In college, I studied political science but I had a summer job working at a hospital as an orderly, moving patients, changing beds, weighing people and taking vital signs.
It was an interesting time. I found an identity with connecting to people through medicine. I remember the people and the situations I found most compelling were in the emergency department, where people would be rolled in on a stretcher waiting for their treatment. I would move them different places. It was fascinating to hear their stories. I watched as the doctors would come in and give them their diagnosis.
I saw how medicine could change an individual’s life and how doctors can use their intellect in a neat way to help people.
I had a renewed purpose.
I went back and took a number of courses to ready myself for medical school. I did well, applied to medical school and was accepted.
I fell in love with cardiology and the heart — the circulation and physiology. The heart was at the heart of it all. But my plan got derailed when I had to undergo an operation myself.
Up until that time, I was not interested in surgery. I thought it was more technical than intellectual. Typically when people are on a rotation, they feel like they are catching whatever condition they’re studying. I remember feeling something funny in my neck. I had it checked out and indeed it was a tumor. I had to have an operation.
There was a surgeon there who became a role model to me. He showed me what it meant to be a caring surgeon.
I immediately decided to look into a career in surgery.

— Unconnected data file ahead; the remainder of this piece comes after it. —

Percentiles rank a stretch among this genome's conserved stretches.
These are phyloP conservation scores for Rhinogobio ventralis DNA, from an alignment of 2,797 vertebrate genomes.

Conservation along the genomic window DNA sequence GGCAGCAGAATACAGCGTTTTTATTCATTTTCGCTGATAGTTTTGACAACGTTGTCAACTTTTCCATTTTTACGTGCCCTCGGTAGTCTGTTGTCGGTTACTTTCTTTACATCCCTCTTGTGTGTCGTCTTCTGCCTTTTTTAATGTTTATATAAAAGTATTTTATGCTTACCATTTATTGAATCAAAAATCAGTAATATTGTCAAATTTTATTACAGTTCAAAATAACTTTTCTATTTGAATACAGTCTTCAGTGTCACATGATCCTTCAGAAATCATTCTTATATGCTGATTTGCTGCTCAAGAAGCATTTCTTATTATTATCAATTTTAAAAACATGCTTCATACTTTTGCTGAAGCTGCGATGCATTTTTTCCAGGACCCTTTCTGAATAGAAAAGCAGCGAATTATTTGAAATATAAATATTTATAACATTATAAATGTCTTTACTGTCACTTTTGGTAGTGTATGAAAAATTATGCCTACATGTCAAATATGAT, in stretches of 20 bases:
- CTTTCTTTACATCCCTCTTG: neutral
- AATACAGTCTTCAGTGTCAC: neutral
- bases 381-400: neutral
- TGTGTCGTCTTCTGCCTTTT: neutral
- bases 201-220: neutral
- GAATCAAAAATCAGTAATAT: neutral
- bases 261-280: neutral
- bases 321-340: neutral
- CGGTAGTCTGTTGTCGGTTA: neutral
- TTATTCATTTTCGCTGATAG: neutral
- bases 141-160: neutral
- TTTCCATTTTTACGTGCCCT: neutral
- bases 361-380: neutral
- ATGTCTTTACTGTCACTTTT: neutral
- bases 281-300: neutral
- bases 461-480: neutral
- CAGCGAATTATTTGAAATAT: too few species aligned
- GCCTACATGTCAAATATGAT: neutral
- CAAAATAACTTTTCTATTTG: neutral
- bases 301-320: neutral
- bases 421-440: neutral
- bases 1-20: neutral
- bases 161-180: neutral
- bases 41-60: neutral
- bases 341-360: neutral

There’s been a lot of serendipity in my life. I began working at Brigham & Women’s Hospital in 1978. It was a great residency and teaching experience. During that time, I rotated through the children’s hospital and fell in love with pediatric surgery. That’s where I saw firsthand the impact surgery can have on the lives of children and their families.
I would get up at 4 a.m. to start rounds at 5 a.m., and I found myself looking forward to it. I just loved seeing the kids, even though they were quite ill. I decided to become a pediatrics surgeon and apply for the fellowship here at Children’s.
I got the position, which was quite competitive. It was a two-year fellowship in pediatric surgery. Those two years developed into 29 years. I never regretted the decision. My dream of having a professional career here has been realized. What I didn’t know was that my career was going to change from being a pediatrics surgeon to being a leader in children’s health.
As I was given leadership opportunities here, I found that I was really excited to create successful programs and models of care that impacted lots of patients and families.
I am thrilled and excited to have this opportunity to make a big difference.
Position: President and chief executive of Children’s National Medical Center.
Career highlights: Surgeon in chief and senior vice president, Joseph E. Robert Jr. Center for Surgical Care; acting vice president, Sheikh Zayed Institute of Pediatric Surgical Innovation.
Education: BA, political science, University of North Carolina at Chapel Hill; MD, Duke University School of Medicine.
Personal: Lives in Bethesda with his wife, Alison. They have two sons, Robert, 17, and Jack, 14.